Thursday, August 11, 2016

Contracting Rates, Competition, LinkedIn's Race to the Bottom

A few weeks ago I was looking to connect with more people in data science (read: networking) so I did something out of the ordinary for me: I joined a LinkedIn group. It was a group related to R statistical engine programming, and I assumed I would join it, read some posts, and maybe it would keep me engaged in the field.

Questions started popping up in the group, generally related to the best ways to make certain graphs in ggplot2 or how to handle certain dataframe manipulation tasks. I ignored. Then a question caught my interest:
I've been asked how much the hourly rate is for a freelancer and I have no idea. Could anyone provide a ballpark range in US dollars?
Going against my gut, I engaged with LinkedIn.


The question was interesting, and I contract on occasion so I thought I should type a quick response. I clicked through on the question, and saw the following first answer:
Hi M----, I am a consulting statistician with many years experience using R. I charge $40/hour for my services.
Things just got weird. I'm more familiar with contract rates in the $150-$200 per hour rate. Very weird. What could be going on, and why is this person's rate so low?  First a few facts on data science salaries:
  • Median salary for a data scientist in the US is about $112,000 (~$55 an hour + benefits)
  • Mean salary for a data scientist in the US is about $125,000 (~$61 an hour + benefits)
  • Contract or freelance gigs, in any field generally pay more on a per increment (hour basis) than full-time gigs of similar veracity, for a couple of reasons:
    • Contractors have less stable employment and thus earn more as a hedge against instability and opportunity costs (time spent marketing, invoicing, etc).
    • Businesses using contractors incur much lower total costs than if they hired a full-time employee, so they are willing to pay a premium to keep it in pay per increment.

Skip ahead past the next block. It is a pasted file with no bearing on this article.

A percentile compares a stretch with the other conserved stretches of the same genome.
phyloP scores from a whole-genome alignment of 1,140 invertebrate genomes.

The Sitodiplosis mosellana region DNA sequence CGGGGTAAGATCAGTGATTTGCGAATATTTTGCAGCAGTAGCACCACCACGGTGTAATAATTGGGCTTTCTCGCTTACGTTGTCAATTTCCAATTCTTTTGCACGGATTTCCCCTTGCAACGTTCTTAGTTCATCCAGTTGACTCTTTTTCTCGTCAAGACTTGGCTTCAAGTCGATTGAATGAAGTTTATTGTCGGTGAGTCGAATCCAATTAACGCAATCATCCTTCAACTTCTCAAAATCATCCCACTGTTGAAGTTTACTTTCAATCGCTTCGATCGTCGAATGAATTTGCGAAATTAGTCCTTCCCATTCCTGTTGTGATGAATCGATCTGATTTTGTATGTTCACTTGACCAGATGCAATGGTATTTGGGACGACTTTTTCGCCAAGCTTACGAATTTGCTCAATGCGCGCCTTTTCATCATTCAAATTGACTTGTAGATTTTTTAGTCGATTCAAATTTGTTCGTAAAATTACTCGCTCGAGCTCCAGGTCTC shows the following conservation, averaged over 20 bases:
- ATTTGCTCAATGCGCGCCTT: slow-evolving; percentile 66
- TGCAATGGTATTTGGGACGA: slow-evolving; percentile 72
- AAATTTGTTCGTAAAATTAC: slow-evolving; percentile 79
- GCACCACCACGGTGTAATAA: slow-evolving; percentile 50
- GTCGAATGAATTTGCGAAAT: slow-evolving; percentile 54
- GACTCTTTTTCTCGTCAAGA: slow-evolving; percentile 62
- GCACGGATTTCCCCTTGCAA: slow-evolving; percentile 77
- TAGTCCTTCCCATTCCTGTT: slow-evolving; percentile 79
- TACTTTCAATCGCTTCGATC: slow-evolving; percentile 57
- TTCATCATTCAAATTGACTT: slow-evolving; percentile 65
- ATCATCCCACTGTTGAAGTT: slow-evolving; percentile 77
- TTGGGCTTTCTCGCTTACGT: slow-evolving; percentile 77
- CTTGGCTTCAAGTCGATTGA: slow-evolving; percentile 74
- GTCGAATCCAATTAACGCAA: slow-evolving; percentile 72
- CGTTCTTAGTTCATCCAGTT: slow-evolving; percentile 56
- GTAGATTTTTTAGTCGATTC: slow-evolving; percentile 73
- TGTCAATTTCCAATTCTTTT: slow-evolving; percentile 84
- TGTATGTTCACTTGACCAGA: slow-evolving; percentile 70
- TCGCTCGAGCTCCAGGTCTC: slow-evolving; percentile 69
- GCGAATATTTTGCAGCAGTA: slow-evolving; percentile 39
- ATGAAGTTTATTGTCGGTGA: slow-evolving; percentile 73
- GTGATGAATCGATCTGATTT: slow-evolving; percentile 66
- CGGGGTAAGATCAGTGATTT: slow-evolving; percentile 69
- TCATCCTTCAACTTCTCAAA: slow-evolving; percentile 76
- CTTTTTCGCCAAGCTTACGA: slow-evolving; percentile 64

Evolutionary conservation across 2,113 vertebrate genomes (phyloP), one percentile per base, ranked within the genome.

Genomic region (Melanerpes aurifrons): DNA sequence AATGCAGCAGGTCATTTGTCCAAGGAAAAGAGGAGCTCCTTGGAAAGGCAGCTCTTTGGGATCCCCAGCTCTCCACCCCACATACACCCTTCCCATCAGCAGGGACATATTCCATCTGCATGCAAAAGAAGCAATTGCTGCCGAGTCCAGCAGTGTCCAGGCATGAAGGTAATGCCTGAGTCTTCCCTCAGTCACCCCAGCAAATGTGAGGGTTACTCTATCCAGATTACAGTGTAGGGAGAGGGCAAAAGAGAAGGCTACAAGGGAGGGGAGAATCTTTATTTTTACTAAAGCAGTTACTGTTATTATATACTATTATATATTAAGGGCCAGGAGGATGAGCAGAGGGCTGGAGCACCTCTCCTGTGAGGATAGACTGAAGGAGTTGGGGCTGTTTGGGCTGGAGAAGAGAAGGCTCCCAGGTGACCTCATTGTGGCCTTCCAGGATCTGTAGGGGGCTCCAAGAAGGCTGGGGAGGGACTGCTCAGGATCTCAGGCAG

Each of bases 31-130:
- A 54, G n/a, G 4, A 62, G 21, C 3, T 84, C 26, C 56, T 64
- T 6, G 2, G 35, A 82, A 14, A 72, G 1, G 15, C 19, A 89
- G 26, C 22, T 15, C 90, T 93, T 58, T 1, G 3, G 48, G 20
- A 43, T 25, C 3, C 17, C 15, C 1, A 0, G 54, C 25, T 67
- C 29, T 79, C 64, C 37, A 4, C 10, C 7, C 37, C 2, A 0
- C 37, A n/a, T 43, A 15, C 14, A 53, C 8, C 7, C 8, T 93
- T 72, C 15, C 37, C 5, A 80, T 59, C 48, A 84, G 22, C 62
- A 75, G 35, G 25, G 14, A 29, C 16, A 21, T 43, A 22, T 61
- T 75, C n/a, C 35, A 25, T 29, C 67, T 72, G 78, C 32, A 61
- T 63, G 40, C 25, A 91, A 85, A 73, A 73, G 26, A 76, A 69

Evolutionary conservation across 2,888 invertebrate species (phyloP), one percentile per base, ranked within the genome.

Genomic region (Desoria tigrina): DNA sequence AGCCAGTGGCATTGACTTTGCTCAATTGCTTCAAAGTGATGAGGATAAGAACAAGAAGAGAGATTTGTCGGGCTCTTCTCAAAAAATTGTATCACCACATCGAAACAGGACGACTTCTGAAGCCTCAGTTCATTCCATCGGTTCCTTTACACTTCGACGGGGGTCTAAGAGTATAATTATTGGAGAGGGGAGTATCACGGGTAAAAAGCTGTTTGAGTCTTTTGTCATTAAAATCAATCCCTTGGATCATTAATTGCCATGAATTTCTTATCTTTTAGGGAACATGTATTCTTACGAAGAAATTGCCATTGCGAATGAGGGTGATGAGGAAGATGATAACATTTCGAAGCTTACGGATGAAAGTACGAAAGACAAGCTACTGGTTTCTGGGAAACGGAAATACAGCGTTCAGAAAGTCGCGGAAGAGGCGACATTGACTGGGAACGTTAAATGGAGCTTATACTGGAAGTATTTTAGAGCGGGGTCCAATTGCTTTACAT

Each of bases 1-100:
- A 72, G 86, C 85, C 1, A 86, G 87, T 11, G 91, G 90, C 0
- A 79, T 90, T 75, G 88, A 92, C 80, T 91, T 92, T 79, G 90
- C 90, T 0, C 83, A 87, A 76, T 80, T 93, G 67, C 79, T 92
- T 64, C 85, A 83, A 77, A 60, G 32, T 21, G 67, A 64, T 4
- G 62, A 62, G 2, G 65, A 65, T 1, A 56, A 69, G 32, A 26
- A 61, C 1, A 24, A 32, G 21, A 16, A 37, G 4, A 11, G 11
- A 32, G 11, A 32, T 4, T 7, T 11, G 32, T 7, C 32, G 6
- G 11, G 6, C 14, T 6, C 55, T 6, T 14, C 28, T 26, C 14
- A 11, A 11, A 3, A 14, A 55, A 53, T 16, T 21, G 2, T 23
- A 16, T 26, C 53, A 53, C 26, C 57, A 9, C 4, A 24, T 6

The original question wasn't looking for a data scientist per se (just a statistician with R experience) but the skillsets and pay rates are somewhat similar.  The question came to my mind: why were some data science related contract rates so far below normal data science salaries in the US?


A lot of people ended up responding to the LinkedIn question, so I had a fairly large sample of analysts and their self-reported charge for contract work. Because it was LinkedIn I could also click-thru to their resumes and determine their experience and education backgrounds, as well as other demographic factors. Per the post, I also referenced the website Upwork, which is kind of like an Uber service for Freelancers in various fields (to increase my sample).

In the data, I found three basic groups in the posts:
  • Workers living overseas, especially in South Asia who were willing to work for sub-par wages ($30-40 an hour). This group seemed to charge less for a number of reasons:
    • Businesses incur a bit of risk in working in these areas, which shifts wage rates down.
    • The exchange rates and local cost of living in these areas make lower wages more tolerable to data scientists living in the area.
    • Data science and IT jobs in that region (substitute employment) pay less than in the United States.
  • Workers living in US with thin or non-existent resumes, willing to work for sub-par wage ($30-50 an hour). These individuals generally had strong educational backgrounds (some with PhD's), but had resumes that lacked any substantive analytical experience. I know that there are some people who have great education backgrounds, but are unemployable for various reasons (e.g personality, work ethic) so this isn't hugely surprising to see high-education people out of work. A couple reasons that these are likely under-market:
    • Many may be willing to work under market because they are CURRENTLY unemployed and/or unemployable.
    • Much of a data scientist's value in the workplace comes from solving real-world business projects. These workers realize that they have substantively less to sell themselves on to large employers.
    • For unemployable individuals, there is very little potential for substitute employment (getting a real data science job) so they are willing to work temporary work for far less.
  • Workers living in US or similar countries, with long resumes, who use similar contracting rates ($120-$300 an hour). These were generally US residents with a background similar to mine, having worked in analytics and data science for many years within large companies. These are generally people with $100K+ day jobs, that will contract in their free time, if a company will "make it worth it."


Though data science contractors with business experience in the United States are extremely well compensated, those with limited experience or working overseas cost a fraction of the price. These overseas and low-experience resources are likely best suited for projects of low-level coding or entry-level data science, however, as one responder to the original LinkedIn post said, they come caveat emptor which may be the reason many businesses pay higher rates for more guaranteed talent.


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